Hotel California, California Rehabilitation Center
Immortalized by the Eagles as Hotel California, the former resort is the namesake for the song and the rehabilitation facility where the lead singer wrote the lyrics during his treatment there. Constructed in the 1920s as the Norconian Resort, the hotel was converted into a Naval hospital during World War II. In 1962, the state received the property and opened the California Rehabilitation Center. After years of extensive water damage and general neglect, Hotel California experienced significant deterioration. To help the state respond to a federal decision condemning the facility, SGH worked with the Department of Corrections and Kitchell CEM to perform a condition survey of the historic structure and assess its earthquake risks.
The 200,000 sq ft Mission Revival-style building is listed on the National Register of Historic Places. In 1942, the U.S. Navy constructed Building 107 (Wards A, B, and C) and two additions (Wards 1 and 2) as they converted the hotel into a hospital and treatment facility. Each of the long, narrow wings are cast-in-place, reinforced concrete structures, varying in height from four to five stories.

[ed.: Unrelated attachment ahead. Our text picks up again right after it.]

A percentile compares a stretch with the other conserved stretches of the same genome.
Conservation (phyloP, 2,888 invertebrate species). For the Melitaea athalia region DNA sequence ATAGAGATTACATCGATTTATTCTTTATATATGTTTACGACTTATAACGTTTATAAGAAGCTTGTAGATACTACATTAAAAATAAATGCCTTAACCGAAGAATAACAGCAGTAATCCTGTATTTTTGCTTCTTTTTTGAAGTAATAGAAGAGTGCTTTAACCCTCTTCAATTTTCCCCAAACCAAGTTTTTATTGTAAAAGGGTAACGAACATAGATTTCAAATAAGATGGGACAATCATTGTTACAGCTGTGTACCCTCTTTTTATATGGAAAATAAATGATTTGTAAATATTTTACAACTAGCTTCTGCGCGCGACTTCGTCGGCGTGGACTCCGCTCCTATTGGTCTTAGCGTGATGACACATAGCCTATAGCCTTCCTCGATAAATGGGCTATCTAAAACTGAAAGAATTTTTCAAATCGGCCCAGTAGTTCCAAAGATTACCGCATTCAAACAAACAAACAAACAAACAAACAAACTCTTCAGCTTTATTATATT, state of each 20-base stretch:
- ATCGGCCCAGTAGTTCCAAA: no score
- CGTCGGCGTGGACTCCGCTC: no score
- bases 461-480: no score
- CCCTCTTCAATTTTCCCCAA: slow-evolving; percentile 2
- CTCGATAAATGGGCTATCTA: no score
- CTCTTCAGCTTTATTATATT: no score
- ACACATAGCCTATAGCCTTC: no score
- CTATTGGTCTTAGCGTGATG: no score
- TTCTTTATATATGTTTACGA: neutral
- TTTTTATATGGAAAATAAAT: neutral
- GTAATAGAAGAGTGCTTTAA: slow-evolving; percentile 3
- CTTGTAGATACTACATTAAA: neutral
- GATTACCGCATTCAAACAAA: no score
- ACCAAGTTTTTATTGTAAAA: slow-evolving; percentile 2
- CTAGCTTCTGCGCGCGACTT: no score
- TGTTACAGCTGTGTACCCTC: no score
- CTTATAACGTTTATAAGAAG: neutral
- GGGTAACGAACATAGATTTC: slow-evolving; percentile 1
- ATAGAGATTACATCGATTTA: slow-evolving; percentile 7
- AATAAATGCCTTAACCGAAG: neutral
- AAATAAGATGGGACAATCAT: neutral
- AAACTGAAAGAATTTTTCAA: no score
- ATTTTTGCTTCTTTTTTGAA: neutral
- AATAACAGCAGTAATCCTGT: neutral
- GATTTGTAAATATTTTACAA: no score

SGH reviewed original drawings, assessed existing conditions, and conducted a preliminary seismic evaluation. We concluded that although the building had sustained some damage and did not conform to modern standards for seismic resistance, it did not represent a severe seismic risk and conformed to criteria adopted by the State of California for existing buildings. SGH recommended repairs to address leakage and prevent additional deterioration. The state was successful in using this data to keep the facility operational.